Colporteurs—The Walking Bookstores


UNDER the dome of the Jandri Glacier, at the top of the Deux-Alpes ski station in southeastern France, a small “museum” opened up some years ago. Among the ice sculptures on display was one that paid tribute to an obsolete mountain trade—it was a sculpture of a colporteur.

For centuries colporteurs went from market to market and from house to house plying the wares that they carried (French: porter) around their neck (French: col). Most people today have never heard of them. Those who have may tend to think of them as petty salesmen of trivial items. In reality, colporteurs have left a legacy that affects the lives of millions of people to this day.

A Closer Look at Colportage

Far from being miserable wretches, many colporteurs were highly organized merchants, distributing the latest goods by way of extensive European networks. Not all colporteurs plied their trade for material gain, however. Some did so to spread their beliefs and convictions. Some even lost their lives doing so.

Apparently the work of colporteurs began sometime during the late Middle Ages. The first ones were mountain dwellers from the alpine crescent, the Pyrenees, and the Scottish Highlands. Many were farm workers who after the harvest was finished would take up the life of an itinerant salesman.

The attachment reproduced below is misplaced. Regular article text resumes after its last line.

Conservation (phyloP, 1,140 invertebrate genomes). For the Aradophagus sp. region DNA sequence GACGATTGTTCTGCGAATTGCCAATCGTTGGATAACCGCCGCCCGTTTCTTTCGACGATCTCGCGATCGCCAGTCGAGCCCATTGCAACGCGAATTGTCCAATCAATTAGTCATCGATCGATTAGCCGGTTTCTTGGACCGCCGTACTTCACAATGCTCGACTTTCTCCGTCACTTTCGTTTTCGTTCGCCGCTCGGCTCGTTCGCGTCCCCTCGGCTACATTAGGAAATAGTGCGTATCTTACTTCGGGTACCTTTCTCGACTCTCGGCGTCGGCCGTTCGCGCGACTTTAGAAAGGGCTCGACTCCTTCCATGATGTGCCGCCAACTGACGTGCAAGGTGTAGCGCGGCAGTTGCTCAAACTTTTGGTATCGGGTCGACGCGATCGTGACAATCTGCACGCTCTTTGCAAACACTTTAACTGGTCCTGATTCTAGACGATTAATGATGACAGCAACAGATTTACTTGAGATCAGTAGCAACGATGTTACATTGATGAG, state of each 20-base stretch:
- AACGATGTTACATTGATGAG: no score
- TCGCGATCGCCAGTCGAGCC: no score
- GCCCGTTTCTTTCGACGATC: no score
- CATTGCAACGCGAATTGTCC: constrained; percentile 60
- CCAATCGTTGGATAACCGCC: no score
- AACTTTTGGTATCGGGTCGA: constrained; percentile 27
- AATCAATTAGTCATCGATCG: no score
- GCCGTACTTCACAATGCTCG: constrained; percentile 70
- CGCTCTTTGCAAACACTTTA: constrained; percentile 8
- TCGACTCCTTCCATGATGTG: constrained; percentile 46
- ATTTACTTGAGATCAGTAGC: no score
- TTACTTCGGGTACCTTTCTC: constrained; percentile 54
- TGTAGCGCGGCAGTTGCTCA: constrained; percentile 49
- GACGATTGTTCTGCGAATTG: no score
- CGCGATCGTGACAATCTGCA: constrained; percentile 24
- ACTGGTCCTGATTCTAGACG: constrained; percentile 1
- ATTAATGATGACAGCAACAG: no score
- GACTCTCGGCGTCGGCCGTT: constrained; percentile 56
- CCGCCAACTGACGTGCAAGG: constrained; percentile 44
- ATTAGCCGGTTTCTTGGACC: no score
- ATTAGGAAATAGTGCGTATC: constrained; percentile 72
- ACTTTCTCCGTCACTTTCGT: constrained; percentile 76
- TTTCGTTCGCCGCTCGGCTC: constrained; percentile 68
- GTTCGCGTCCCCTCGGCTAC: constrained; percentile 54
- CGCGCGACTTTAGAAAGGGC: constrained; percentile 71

A Frenchman named Jehan Gravier was one of these traveling merchants. In the 16th century, he and his family lived in the mountainous area called La Grave. Doubtless because the farmland was unproductive, he responded to the demand from those in the valley towns for products such as wood, leather, wool, and salt—products from the mountain regions. Colporteurs like Gravier brought these products into town and traded them for haberdashery, combs,  eyeglasses, books, medicine, tobacco, and engravings. In turn, these items would be sold either to city folk or to peasants living far from a store. Some colporteurs covered routes requiring them to travel 12 miles [20 km] a day! In their absence, relatives looked after their fields and families.

Gravier, however, did more than sell trinkets. The records show him to have been in the debt of a certain printer named Benoît Rigaud. This indicates that Gravier, like many other colporteurs, was in the business of selling books. In his day Europe was experiencing the Renaissance, and the book business was booming. Between 1500 and 1600, Europe produced from 140 million to 200 million books. A quarter of these were published in France. Lyons, the country’s economic capital, situated at the foot of the Alps, was a leading center of European publishing and was the foremost publisher of books in French. Gravier thus had an abundant supply for his trade. But while men like Gravier sold books simply for profit, another type of colporteur arose who distributed books strictly for religious reasons.